Abseiling stonemasons have carried out a five-yearly structural survey at Canterbury Cathedral - at a height of over 200 ft.
A structural survey is carried out on cathedral stonework every five years
The painstaking examination of the stonework on the Bell Harry tower is done on ropes to avoid spending tens of thousands of pounds on scaffolding.
Any problems are photographed and checked for soundness and then removed if necessary.
The cathedral said it only expected to find minor wear and tear.
The Bell Harry Tower was formerly known as the Angel Steeple
Bell Harry was originally hung by Prior Henry (Harry) Eastry - prior from 1285 to 1331.
The first Bell Harry was used as a "calling bell" to services at the cathedral
As a "passing bell" it could be tolled only on the death of a Sovereign or an Archbishop.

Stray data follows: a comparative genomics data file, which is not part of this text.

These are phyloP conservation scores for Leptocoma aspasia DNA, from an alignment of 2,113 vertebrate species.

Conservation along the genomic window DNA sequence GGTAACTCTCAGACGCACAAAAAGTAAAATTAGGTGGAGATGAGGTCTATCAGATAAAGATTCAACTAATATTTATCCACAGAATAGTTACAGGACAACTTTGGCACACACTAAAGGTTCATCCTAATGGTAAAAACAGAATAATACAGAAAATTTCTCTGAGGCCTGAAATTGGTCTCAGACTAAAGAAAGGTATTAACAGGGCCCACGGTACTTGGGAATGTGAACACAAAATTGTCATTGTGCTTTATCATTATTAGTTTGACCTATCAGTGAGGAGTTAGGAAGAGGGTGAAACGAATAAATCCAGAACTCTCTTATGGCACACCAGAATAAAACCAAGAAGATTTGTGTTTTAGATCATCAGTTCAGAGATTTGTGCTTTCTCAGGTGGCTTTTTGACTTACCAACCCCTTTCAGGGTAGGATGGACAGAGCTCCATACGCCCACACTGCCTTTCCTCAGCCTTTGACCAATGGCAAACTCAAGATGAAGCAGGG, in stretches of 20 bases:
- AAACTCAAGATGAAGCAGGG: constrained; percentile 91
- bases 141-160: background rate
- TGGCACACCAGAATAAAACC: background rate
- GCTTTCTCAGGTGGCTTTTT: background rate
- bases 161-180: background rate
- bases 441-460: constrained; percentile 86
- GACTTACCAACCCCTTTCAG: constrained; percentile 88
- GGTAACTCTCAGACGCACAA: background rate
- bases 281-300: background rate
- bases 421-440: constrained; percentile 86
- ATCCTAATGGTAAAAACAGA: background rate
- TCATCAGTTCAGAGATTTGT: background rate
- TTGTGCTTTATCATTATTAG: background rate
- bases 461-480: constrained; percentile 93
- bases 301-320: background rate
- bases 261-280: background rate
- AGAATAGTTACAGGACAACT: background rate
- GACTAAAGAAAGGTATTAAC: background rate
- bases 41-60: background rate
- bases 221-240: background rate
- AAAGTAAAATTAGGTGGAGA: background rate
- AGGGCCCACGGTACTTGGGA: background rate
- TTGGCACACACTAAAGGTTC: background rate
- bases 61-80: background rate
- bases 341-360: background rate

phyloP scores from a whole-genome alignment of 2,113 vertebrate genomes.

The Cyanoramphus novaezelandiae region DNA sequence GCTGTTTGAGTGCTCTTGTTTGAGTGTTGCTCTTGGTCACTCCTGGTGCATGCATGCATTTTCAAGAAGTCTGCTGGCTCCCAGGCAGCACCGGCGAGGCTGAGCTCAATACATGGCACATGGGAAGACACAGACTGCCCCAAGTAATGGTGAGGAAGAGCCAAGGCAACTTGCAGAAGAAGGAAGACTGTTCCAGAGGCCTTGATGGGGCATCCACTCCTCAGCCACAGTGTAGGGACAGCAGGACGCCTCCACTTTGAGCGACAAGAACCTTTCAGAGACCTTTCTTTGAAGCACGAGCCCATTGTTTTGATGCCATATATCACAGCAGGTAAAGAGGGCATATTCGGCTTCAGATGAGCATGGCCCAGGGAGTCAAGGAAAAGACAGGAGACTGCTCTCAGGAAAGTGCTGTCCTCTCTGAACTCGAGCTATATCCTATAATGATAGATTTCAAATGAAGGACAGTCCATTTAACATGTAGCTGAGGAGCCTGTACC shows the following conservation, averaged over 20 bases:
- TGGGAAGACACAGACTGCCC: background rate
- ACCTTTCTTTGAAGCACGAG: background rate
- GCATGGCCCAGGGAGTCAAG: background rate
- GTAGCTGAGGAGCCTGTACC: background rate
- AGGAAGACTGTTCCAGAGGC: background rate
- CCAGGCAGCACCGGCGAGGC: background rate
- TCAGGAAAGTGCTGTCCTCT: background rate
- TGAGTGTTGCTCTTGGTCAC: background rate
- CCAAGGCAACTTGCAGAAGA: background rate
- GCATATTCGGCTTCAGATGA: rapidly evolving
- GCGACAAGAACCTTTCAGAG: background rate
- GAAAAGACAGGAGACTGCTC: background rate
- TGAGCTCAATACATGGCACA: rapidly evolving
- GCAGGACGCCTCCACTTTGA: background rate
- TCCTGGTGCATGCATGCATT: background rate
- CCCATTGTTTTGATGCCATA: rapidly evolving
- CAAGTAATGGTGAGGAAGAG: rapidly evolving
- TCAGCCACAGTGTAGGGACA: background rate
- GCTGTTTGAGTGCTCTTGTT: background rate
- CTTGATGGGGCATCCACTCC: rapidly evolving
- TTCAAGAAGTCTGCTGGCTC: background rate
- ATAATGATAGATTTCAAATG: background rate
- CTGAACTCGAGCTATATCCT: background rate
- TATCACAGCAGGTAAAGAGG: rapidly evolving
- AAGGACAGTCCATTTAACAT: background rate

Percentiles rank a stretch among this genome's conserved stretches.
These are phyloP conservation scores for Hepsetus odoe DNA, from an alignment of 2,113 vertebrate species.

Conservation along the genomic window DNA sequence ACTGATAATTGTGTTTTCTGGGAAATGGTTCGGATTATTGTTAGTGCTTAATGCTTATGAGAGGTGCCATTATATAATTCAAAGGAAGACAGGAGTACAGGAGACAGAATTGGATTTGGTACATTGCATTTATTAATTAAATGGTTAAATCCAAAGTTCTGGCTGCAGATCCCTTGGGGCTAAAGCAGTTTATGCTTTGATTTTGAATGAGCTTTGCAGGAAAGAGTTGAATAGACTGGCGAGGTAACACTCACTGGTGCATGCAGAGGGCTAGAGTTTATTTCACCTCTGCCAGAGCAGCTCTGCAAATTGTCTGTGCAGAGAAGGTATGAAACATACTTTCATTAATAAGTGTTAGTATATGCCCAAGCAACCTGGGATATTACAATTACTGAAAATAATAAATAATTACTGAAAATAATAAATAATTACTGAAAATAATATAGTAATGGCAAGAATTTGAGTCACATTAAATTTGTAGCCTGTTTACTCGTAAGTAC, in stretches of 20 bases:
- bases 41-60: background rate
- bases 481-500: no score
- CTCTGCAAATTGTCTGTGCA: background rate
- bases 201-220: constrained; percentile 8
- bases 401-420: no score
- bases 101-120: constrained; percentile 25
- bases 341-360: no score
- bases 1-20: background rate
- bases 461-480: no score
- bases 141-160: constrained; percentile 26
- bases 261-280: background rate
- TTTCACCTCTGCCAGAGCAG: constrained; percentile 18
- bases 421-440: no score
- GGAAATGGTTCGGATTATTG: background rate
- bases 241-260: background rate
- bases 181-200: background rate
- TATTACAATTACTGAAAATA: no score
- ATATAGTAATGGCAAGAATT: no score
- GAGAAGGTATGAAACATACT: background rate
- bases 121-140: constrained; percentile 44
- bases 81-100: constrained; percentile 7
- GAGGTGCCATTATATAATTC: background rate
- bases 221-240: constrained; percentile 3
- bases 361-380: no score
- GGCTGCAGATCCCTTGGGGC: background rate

Spokesman Christopher Robinson said: "We know it's not falling down.
"We expect minor wear, pointing that needs renewing, various bits of stonework that may have decayed, but hopefully nothing serious."
Two stonemasons have been carrying out the checks at the cathedral, which spends half a million pounds on general restoration each year.
Stone conservator Joe Picalli said: "We rig up ropes from the top of the tower using various bits of adapted climbing material and abseil down the side of the building.
"We stop where we see a problem, photograph it, check it for soundness, make sure it is not imminently going to come off and if it is, we remove it."
He said having a head for heights did not prevent moments of fear.
"If you don't get scared, then it's time to stop," he said.
"You need to have a very healthy respect for the position you're in."